Lein spearheaded the upgrading and the improvement of the mastitis prevention program, and served as administrative director of the Quality Milk Production Program. He also helped develop, with New York State Veterinarian Dr. John Huntley ’80, the New York State Cattle Health Assurance Program (NYSCHAP), a farm health risk management program that initially aimed to tackle three major cattle diseases—bluetongue, bovine leucosis, and Johne’s disease—but grew into an overall systems approach to maintaining cattle health. “It looked at all diseases, the environment, and biocontainment,” says Lein. “This became a model that’s become common across the state and even the country, enlisting the producer, practitioner, diagnostic laboratory, and the state.” “It was a very forward-thinking program,”  Dubovi says.

A visionary veterinarian

Lein was also forward-thinking when it came to another major animal health issue—rabies. He was the primary champion of a unified, multi-state campaign to block the spread of raccoon rabies through the northeastern United States and eastern Canada. “Don, with the skillful help of his colleague, Dr. Laura A headshot of Dr. Lein in a formal suit and tieBigler, was instrumental in establishing the agreements with the United States Department of Agriculture (USDA) and Canadian groups to stop the spread of that disease,” says Dubovi. “He lobbied hard, and continues to lobby hard to make sure the USDA had money for the program. From my perspective, he’s the one who kept driving that ship. It’s been a truly amazing effort.” Not only did Lein use his political and interpersonal skills to ensure the program was possible, he also worked directly with Merial, a multinational animal health company, to develop best strategies for deployment of the vaccine into wild populations. When asked for an achievement he’s proudest of, Lein mentions this work in rabies prevention as a particular point of pride.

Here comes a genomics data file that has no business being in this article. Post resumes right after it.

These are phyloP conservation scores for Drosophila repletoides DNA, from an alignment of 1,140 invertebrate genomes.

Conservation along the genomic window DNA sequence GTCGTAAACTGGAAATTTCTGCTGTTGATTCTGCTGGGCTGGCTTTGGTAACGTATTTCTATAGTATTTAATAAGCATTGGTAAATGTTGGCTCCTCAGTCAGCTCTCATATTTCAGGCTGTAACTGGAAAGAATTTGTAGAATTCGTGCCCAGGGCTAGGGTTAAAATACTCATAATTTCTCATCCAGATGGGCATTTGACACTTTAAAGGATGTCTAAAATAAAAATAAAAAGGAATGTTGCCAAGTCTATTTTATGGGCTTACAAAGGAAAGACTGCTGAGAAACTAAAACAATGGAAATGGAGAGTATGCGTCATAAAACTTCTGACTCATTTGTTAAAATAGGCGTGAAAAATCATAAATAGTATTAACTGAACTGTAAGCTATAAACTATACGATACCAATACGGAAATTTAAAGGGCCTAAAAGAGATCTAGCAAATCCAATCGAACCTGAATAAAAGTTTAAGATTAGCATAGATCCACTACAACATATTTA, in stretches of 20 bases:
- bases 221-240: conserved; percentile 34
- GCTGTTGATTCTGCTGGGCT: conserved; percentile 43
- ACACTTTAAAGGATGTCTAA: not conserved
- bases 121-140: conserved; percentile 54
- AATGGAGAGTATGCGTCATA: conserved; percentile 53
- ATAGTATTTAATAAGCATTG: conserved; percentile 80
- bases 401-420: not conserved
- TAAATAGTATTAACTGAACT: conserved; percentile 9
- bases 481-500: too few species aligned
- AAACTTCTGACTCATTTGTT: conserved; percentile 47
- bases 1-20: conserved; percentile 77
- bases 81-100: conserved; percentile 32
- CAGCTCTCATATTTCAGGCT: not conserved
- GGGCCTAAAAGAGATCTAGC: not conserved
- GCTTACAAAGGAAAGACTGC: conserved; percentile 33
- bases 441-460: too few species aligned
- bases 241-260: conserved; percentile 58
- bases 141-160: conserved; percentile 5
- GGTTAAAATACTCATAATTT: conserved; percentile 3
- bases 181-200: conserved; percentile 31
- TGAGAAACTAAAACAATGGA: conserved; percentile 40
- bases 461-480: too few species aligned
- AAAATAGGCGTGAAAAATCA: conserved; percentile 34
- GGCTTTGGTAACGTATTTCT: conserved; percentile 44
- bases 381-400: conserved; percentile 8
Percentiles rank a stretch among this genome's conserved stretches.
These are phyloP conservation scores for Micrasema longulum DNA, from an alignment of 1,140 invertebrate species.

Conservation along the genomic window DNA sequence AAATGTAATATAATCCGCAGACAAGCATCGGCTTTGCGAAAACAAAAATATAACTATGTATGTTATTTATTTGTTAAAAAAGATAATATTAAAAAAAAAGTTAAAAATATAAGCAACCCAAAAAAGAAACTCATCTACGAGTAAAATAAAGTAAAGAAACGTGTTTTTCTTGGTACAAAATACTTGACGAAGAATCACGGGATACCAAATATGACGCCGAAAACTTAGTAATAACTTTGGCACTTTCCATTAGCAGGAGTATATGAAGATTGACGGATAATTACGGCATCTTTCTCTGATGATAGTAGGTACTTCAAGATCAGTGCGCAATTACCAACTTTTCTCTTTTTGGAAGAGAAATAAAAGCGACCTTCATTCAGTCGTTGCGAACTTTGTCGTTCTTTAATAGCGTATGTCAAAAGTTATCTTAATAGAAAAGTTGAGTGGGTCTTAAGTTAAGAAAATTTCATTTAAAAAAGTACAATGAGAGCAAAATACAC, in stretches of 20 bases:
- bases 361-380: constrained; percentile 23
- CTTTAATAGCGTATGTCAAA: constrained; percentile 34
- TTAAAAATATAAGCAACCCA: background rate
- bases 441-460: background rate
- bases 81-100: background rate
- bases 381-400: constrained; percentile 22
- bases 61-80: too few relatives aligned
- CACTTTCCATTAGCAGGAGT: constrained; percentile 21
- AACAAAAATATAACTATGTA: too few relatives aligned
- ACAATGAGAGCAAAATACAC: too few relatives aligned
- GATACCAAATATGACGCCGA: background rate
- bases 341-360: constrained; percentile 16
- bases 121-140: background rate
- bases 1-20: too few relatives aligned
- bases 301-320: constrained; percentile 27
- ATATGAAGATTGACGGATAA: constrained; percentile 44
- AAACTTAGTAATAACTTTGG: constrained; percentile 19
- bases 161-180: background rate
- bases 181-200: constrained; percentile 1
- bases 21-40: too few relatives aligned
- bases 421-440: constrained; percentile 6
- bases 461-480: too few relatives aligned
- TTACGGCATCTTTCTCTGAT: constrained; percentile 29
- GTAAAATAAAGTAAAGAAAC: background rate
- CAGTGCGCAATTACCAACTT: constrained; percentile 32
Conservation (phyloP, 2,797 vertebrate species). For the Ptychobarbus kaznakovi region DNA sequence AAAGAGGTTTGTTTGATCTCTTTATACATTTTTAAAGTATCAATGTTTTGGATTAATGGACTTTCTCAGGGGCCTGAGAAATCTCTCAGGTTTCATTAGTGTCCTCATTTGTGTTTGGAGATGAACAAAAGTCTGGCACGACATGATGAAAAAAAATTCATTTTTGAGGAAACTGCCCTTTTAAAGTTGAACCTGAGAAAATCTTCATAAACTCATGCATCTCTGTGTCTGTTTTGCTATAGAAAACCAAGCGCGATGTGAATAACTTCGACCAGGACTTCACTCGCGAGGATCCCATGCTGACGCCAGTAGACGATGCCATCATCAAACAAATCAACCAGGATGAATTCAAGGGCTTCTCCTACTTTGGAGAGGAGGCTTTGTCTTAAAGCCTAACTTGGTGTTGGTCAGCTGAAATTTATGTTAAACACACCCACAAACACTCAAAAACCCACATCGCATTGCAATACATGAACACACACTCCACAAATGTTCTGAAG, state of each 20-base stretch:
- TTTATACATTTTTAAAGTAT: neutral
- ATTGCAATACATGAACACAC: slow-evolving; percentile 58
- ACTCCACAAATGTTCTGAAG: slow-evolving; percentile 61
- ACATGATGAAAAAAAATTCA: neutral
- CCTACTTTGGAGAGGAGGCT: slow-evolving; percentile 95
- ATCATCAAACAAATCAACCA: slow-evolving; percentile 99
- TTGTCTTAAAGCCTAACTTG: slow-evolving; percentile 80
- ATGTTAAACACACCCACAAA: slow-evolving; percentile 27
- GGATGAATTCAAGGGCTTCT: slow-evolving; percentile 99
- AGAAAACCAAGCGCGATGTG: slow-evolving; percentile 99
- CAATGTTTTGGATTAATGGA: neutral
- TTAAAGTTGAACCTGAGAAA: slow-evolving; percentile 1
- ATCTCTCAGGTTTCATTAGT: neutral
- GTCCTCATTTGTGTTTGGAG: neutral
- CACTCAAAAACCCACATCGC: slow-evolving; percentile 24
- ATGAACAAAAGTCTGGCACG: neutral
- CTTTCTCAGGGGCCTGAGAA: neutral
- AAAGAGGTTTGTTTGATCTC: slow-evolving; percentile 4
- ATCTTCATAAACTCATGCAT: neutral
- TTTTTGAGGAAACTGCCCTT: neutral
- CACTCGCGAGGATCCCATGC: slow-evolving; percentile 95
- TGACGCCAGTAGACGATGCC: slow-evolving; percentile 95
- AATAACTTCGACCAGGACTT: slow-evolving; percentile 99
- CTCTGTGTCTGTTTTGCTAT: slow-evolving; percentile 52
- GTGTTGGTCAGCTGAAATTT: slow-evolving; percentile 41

Having seen veterinary diagnostics transform over the decades, Lein hopes to see it become even more sophisticated in the near and mid-term future. “The next venture for the field is molecular and genetic medicine diagnostics,” he says. “We’re going to add to our physical diagnostics and have already moved towards looking at the molecular and genetic markers for diseases. You see this happening already in veterinary and human medicine. We’re becoming more sophisticated in our abilities to select against conditions and prevent diseases, and we should continue to invest in these new technologies.”

This brand of long-term vision and dogged determination is what helped make the AHDC, the College, and the health of New York state’s wildlife and livestock what it is today. “I’ve always had the ability to see things for what they could be,” says Lein. “I could see their potential.”